The buzz: This bar's been open for a year, but we forgive you if you haven't heard about it yet. After all, barkeep-slash-owner Masayuki Uchida’s Japanese-style watering hole isn’t the easiest place to find. The venue is ultra-exclusive—not limited to members but literally tiny, seating 20 people at most. Uchida, now 31, began bartending at age 18 after starting out as a nightclub janitor. After realizing that Japan doesn’t offer many entrepreneurial opportunities, he headed to Hong Kong four years ago, learning the ropes at Oriental Sake Bar Yu-Zen in Causeway Bay.
The décor: The tiny joint has a long wooden bar with a vast array of colorful bottles as a backdrop and high stools perfect for lingering in front, and two wooden booths upholstered in gray that fit about four revelers each. There are two quirky touches to this otherwise basic space: the bookshelf at the front housing an old-fashioned shaker as well as a good-bye card from Uchida's Japanese friends, old cocktail recipe books and Japanese magazines devoted to whisky; and the cubbyhole at the end of the bar, where Uchida highlights a different alcohol every month or so.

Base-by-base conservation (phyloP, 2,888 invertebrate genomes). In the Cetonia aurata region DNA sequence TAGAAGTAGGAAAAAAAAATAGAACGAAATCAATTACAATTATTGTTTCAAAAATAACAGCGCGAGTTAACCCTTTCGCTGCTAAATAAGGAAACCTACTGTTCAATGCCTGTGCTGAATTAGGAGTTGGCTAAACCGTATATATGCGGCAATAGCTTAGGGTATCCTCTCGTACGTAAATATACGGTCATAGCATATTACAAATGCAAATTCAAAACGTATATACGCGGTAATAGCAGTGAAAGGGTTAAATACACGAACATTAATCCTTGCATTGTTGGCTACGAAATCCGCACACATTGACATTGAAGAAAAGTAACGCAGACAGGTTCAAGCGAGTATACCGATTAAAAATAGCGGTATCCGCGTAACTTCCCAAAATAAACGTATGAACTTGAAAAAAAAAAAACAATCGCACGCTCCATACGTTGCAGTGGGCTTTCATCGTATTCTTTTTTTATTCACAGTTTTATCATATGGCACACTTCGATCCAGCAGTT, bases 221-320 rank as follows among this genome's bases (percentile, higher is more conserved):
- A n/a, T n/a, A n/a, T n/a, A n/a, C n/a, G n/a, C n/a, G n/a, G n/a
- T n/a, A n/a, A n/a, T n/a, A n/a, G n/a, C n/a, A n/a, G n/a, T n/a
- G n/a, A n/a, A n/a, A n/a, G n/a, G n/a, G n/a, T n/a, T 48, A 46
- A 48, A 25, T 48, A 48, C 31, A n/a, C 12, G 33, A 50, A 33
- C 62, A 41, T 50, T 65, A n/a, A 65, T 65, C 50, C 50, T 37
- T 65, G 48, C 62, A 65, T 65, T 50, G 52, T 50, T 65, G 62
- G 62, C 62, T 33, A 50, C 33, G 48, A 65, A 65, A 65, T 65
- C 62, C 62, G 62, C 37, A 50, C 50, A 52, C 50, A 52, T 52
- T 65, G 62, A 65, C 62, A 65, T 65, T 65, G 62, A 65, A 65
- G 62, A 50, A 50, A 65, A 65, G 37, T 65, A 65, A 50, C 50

The drinks: Butler’s menu is extensive—you’ll find everything from tequila to beer to expensive Japanese whisky—but Uchida encourages people to order off the menu. He says he knows 3,000 cocktail recipes by heart, and is willing to create and modify drinks to suit any customer’s taste—whether it’s a penchant for sweet or bitter concoctions, something sour or made from seasonal fresh fruit. Meticulous to the max, he quickly tastes each drink he prepares to make sure it’s mixed to his standards. He recommends his Hong Kong Skyball, made with thyme-infused vodka, lemon or lime, soda or tonic and a dash of Grand Marnier. Or opt for the most popular drink, Uchida’s version of a Moscow Mule, made with ginger-infused vodka, green ginger wine, spicy ginger ale and a little fresh lime.
Why you’ll be back: The bar’s commitment to perfectly crafted, individually tailored drinks and impeccable service make the place worth the trip. Head here to meet Uchida and his small team, who wear ties and vests, bow often and shout Japanese greetings when you enter and exit.
By Hana R. Alberts
Bookings strongly recommended. Closed Sundays.